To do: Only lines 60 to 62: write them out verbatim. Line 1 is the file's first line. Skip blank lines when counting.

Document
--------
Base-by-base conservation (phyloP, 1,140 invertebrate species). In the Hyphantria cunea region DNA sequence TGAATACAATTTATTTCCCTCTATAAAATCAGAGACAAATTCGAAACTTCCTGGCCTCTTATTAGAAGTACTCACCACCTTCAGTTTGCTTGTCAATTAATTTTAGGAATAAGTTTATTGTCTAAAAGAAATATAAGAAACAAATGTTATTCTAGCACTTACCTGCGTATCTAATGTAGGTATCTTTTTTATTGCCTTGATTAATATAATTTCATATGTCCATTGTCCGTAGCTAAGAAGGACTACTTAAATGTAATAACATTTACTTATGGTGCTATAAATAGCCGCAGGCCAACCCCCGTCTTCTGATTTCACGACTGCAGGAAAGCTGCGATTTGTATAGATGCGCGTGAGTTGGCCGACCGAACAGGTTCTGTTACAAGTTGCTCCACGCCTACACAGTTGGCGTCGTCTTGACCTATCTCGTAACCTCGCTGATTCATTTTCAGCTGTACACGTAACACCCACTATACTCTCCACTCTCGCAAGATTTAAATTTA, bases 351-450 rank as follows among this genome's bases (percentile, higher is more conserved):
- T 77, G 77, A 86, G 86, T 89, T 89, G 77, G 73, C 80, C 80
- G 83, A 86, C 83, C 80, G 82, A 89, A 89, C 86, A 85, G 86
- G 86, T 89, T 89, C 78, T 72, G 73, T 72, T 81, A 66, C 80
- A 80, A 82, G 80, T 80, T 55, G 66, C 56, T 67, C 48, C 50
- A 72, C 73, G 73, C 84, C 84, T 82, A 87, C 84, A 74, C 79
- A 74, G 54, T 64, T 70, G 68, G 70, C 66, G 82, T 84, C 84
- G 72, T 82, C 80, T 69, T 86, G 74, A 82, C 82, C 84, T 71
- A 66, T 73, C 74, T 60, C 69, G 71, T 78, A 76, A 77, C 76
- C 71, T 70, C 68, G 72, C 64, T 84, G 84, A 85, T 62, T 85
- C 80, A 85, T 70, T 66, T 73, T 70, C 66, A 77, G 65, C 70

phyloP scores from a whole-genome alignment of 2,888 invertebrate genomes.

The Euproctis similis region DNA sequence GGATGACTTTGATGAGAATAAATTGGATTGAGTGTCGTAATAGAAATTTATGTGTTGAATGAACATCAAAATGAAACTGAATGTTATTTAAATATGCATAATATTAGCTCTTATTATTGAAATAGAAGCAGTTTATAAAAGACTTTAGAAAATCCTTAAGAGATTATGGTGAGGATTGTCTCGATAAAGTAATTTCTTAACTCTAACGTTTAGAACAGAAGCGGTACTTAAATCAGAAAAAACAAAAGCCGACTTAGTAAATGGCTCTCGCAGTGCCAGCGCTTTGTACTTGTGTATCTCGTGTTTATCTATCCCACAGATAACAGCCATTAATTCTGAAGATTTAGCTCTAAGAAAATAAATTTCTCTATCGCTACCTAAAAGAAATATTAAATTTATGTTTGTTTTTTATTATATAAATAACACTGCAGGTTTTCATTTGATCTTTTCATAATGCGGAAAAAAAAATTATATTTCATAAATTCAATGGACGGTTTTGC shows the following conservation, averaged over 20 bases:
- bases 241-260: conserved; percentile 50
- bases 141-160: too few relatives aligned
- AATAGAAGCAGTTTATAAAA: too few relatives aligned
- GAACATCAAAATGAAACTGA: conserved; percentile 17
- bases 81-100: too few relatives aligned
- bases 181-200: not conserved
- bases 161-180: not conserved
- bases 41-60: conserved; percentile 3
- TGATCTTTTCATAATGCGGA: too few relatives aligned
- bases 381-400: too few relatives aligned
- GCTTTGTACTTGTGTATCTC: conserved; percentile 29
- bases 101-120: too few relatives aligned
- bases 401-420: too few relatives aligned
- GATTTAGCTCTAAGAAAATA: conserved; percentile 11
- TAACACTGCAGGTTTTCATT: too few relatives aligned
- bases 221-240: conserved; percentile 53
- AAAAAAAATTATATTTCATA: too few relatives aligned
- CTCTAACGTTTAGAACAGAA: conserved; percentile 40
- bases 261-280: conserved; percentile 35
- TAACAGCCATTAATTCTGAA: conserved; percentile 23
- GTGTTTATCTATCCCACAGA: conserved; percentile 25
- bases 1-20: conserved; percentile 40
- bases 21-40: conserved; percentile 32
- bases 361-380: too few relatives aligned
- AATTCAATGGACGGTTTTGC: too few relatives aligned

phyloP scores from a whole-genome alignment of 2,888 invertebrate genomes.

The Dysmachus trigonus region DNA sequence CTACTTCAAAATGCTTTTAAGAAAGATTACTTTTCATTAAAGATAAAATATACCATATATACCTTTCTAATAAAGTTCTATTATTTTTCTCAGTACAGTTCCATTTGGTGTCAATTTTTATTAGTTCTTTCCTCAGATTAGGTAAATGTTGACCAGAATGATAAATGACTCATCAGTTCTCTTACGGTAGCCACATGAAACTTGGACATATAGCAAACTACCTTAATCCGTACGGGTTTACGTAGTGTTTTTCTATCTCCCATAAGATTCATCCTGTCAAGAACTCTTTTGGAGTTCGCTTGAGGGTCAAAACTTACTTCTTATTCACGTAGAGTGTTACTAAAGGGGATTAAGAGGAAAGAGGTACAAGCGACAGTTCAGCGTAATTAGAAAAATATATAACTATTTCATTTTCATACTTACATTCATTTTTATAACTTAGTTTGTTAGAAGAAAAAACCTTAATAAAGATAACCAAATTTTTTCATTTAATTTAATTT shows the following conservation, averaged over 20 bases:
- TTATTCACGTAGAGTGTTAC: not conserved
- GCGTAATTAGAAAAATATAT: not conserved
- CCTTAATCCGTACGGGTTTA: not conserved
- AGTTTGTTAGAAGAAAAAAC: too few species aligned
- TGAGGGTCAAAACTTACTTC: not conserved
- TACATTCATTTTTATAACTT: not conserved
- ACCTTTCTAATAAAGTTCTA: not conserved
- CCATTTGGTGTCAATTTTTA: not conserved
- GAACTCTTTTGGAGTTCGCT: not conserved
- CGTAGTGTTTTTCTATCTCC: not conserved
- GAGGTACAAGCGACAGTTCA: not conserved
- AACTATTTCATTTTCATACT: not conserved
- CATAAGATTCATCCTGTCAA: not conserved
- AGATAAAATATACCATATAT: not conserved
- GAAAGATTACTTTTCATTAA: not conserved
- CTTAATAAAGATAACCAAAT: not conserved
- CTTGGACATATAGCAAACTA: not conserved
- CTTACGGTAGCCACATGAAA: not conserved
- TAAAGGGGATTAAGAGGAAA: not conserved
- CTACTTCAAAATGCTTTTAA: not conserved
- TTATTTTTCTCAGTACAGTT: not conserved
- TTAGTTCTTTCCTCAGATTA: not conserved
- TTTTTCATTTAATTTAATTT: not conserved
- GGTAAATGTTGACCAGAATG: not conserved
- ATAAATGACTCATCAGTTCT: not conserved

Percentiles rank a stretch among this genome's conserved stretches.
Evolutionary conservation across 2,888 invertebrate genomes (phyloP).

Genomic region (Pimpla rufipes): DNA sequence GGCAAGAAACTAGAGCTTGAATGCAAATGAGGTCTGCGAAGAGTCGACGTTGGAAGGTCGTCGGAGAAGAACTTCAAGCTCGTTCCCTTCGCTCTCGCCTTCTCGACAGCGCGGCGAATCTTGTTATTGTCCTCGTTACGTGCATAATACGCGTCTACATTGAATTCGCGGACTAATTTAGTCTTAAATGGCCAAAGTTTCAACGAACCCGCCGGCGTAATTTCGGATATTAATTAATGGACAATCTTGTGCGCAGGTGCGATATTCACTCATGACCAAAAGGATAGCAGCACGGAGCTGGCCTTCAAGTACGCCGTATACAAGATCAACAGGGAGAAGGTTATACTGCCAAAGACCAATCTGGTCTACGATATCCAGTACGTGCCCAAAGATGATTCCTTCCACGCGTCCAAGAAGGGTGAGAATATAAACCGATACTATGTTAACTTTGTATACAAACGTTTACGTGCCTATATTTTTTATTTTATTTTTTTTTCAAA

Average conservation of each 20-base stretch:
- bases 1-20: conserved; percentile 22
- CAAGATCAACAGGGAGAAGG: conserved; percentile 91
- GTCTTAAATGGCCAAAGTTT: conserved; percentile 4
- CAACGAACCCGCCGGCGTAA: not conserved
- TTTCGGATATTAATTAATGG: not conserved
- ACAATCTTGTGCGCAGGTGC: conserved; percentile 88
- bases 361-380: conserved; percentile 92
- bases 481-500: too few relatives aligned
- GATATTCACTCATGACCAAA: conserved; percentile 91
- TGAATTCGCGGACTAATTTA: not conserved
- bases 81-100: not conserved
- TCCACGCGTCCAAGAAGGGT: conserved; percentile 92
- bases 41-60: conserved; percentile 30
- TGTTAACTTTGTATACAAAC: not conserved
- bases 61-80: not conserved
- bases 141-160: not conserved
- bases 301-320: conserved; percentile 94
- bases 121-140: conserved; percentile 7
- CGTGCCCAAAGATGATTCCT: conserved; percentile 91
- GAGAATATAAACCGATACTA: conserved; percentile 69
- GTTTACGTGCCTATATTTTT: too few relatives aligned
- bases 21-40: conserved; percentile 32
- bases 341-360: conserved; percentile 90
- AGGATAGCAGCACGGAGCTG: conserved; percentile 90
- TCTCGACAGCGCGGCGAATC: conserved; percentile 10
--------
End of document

- CTACTTCAAAATGCTTTTAA: not conserved
- TTATTTTTCTCAGTACAGTT: not conserved
- TTAGTTCTTTCCTCAGATTA: not conserved